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Think azulejos are a type of cake? Traditional wall hanging? Flesh-hungry insects? It’s time to visit Champs-Elysées Clemenceau station and get to the bottom of things.
Going to work or the museum? Sometimes, the metro’s white-tiled walls are a source of surprise to hurried commuters passing through a station. One example is Champs-Elysées Clemenceau, where a mural created by painter and ceramic artist Manuel Cargaleiro provides an excellent example of the Portuguese art of ‘azulejo’.
Azulejos appeared in the 16th century in Moorish tile making. The word ‘azulejo’ comes from the Arabic word ‘az-zulayj’ meaning ‘small polished stone’. Many different styles of azulejo – Baroque, Art Nouveau, Rococo, cubist – have appeared over the centuries.
Manuel Cargaleiro’s walls of tiles bearing geometric motifs transform the hallways of the station. Between these friezes, smaller sections of tiles in primary colors create a sense of movement.
This work is the result of a partnership between the RATP and the Lisbon Metro: in exchange for the azulejo work, a Guimard-style metro entrance was installed at Picoas station in 1995. Portugal in the heart of Paris, and Paris in the heart of Lisbon!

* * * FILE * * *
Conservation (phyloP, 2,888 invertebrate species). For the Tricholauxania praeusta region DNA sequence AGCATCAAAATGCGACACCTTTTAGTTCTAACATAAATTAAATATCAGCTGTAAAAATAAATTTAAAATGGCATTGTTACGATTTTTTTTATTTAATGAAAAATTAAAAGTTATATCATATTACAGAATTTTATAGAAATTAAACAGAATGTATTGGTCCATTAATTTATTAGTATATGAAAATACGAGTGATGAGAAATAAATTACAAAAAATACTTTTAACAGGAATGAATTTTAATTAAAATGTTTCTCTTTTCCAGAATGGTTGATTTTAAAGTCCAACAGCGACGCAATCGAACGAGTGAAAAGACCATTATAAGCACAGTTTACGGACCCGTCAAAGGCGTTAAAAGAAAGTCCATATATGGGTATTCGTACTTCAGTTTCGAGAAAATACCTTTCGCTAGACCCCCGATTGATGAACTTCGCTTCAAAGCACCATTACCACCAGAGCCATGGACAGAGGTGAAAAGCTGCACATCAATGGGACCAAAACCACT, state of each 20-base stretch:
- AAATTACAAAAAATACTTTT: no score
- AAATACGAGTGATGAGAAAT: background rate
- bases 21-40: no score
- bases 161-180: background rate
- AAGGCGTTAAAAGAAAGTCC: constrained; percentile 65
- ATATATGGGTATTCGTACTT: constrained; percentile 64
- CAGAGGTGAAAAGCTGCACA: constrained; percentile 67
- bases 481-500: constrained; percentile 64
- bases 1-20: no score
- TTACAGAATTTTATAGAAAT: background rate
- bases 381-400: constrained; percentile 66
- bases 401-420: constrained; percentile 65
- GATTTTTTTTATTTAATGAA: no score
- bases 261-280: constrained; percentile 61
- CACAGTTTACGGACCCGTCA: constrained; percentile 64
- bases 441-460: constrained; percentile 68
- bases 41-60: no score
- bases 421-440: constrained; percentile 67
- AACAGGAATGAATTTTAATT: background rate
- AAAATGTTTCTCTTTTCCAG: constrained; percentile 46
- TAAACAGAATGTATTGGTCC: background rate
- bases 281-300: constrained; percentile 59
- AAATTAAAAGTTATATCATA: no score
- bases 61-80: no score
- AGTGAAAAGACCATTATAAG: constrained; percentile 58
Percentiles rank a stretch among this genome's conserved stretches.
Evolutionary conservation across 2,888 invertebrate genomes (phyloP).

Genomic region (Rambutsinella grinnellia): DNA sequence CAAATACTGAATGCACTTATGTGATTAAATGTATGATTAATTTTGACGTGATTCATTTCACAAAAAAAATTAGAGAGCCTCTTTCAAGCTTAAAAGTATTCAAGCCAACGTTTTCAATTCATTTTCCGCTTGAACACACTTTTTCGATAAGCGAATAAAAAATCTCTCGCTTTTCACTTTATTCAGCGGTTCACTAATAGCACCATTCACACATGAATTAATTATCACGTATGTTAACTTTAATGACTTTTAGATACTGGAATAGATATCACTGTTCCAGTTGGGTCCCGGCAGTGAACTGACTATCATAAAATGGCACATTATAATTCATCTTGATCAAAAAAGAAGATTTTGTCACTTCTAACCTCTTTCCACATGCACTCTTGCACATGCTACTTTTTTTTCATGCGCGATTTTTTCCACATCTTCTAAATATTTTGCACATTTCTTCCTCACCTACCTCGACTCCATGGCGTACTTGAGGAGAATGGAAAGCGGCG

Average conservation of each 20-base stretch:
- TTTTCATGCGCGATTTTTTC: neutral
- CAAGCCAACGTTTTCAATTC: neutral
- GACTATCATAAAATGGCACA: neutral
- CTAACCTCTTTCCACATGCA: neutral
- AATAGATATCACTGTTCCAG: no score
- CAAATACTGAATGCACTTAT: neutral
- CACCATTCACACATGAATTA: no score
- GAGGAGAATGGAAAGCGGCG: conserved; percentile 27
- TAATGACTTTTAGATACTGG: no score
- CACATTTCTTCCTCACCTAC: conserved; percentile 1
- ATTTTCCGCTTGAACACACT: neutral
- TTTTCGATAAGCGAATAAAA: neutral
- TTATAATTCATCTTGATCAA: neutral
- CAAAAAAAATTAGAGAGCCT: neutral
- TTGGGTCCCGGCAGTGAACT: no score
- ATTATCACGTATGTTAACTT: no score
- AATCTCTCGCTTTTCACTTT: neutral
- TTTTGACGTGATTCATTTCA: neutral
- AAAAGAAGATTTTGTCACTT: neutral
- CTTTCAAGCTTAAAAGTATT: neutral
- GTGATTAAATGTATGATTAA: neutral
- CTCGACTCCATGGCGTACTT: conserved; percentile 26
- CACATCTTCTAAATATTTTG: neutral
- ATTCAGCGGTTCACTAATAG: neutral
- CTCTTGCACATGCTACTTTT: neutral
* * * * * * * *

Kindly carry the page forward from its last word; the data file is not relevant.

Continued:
Manuel Cargaleiro (born in 1927) is a Portuguese painter and ceramic artist who has worked in France and Portugal during a prolific career inspired by artists like Robert Delaunay, Max Ernst, Victor Vasarely and Paul Klee.
Also skilled at engraving, watercolor painting, needlepoint and sketching, Cargaleiro has created ceramic tile work in several public locations: the municipal garden in Almada, the façade of the Franco-Portuguese Institute in Lisbon, a service station in Obidos on the A-8 motorway, and the Colégio Militar metro station in Lisbon.
An entire museum dedicated to Manuel Cargaleiro is located in Castelo Branco, Portugal.